From the beginning, this was an entertaining spectacle. And that was before you even saw a soccer ball.
Just getting into the sold-out SAS Soccer Stadium in Cary was enough to cause confusion as the will-call lines were hopelessly long if your name happened to start after the letter H. By my count, around 700-1,000 people missed the first 25 minutes of Friday night's semifinal game as they struggled to get their tickets. This is a pity because the first half, between ACC rivals Wake Forest and Virginia Tech was nothing short of the best soccer that has ever been produced in NCAA's Division I.
The 49th College Cup had all the classic elements of a Final Four tournament. In the first semifinal, Virginia Tech and Wake Forest played an open, flowing, attacking game generally reserved for the Dutch or Argentines. (Fans had more than enough time to think about how good these teams were as they stood in 50-deep lines for $3 hot dogs.) Later that night, the other side of the bracket featured long-shot overachievers Ohio State and no-hope Cinderella UMass. After the end of the raucous evening, filled with a standing-room crowd of more than 8,000, the two teams remaining were Wake Forest, with its electrifying striker Marcus Tracy, and the rugged Ohio State Buckeyes, now riding a 15-game winning streak.
The unseasonably warm night was followed by a day of hard, cold rain, and the final was played on Sunday in conditions that seemed to have been airlifted in from Minnesota: clear skies, but bone-chilling wind that created a disadvantage for the team playing into it.
Despite the absence of fans from Friday night's losing schools, SAS Stadium was nearly full as the underdog Buckeyes scored a shocking early goal in the 13th minute. And so the score remained 1-0 for the rest of the first half and well into the second as the increasingly antic Ohio State fans began sniffing upset. But when, in the 65th minute, Marcus Tracy of Wake Forest equalized after an Ohio State misplay, it was clear that the Buckeyes' moment was over. The crushing emotional swing that took place here—as the jubilant Tracy raced around the field with upraised palms—is utterly unique to soccer, simply because it is so difficult to score. Twelve minutes later, Wake Forest sophomore and Cary native Zack Schilawski made the outcome official with a point-blank shot off an assist from Tracy.
There is something about college sports that brings out emotions more readily than the cold calculations of the professional game. Perhaps it is because despite every evidence to the contrary, we assiduously hold on to the notion that college sports are somehow more innocent, more authentic, more genuine, more for the love of the shirt, the school, the collective essence of a university community, however scattered, invented or hackneyed.
So, on this December weekend, it was indeed a pleasure to hear the cries of "Wake!" echoed by "Forest!" on the other side of the stadium. Equally intense were the spelling lessons offered by the Buckeyes "O-H!" from the east seats, "I-O!" from the west (now if only they could count their votes properly). It was quaint, even touching, to see middle-aged UMass alumni having a slagging match with rabid young punks from Ohio. The Hokies were out in numbers, as usual, though it is always a mystery to me where they come from and why they are so devout—perhaps because they have never quite won anything.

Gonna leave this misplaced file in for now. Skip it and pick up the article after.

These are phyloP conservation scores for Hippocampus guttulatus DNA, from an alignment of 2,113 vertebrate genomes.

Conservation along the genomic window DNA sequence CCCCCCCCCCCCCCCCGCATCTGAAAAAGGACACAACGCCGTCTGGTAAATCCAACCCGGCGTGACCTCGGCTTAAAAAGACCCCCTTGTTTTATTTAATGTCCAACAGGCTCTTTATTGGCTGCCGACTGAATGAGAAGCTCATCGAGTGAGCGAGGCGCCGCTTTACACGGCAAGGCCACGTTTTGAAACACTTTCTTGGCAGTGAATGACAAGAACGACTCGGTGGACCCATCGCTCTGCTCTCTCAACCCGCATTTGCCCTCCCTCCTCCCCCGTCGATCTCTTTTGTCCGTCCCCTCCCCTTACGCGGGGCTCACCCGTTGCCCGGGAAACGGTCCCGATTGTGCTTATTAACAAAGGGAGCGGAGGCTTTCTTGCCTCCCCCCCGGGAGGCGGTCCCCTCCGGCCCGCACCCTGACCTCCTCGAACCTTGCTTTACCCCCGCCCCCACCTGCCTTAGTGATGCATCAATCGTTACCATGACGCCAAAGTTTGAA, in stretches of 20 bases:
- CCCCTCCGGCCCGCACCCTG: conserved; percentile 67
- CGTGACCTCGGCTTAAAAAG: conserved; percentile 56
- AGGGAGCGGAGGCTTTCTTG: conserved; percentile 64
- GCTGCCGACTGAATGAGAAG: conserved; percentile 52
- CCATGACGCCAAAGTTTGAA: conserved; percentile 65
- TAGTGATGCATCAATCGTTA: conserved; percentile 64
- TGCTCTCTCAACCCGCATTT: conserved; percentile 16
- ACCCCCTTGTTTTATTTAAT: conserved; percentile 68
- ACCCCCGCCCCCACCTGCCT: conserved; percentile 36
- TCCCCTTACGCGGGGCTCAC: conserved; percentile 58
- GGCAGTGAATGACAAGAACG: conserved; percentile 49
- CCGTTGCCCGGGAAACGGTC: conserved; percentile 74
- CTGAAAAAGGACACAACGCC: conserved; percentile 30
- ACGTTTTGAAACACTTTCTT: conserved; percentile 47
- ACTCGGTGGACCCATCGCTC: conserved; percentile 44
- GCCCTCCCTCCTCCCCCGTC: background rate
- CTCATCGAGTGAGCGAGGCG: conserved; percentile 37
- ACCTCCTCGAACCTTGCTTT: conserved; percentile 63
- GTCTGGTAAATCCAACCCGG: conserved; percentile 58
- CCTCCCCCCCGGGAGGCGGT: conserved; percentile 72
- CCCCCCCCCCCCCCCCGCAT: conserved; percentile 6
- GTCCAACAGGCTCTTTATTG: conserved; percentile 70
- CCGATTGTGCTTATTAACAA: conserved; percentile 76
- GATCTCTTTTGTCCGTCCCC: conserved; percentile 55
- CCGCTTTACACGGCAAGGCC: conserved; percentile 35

In addition to being featured as the classic suburban non-place in a National Geographic article called "Suburbia Unbound," Cary has put itself on the map through the hosting of top-level soccer. On alternating years the SAS (soon to be Wake Med) Soccer Park hosts the men's and women's NCAA Division I soccer championship. This might not be so interesting but for the fact that the tournament is but a side show in comparison to the action in Raleigh. More than 200 teams come to town to strut their collective and individual stuff before 300-400 college coaches, who are trying to convince players to play for their schools.
Although the odds are long that their young Pelé will stand out among the more than 2,300 players on display, Wake Forest's Schilawski, who scored the winning goal, is a product of Triangle youth soccer. On television, he would be the game's designated golden boy, and viewers would hear airbrushed, homespun accounts of Schilawski's upbringing in the quaint little village of Cary.
The reality of success in American youth soccer is much less romantic, and there is a distinct pay-to-play component to the youth camp that takes place in Raleigh. With all the travel and expense undertaken in the hopes that a coach will see something in each kid's brief moments with the ball (and, to be fair, off the ball, for that is what most good coaches look for) that will warrant further attentions, lavish praise, dozens of phone calls, commitment letters, training, sacrifice, travel—all to get to the Shangri-La of college soccer: Cary, N.C.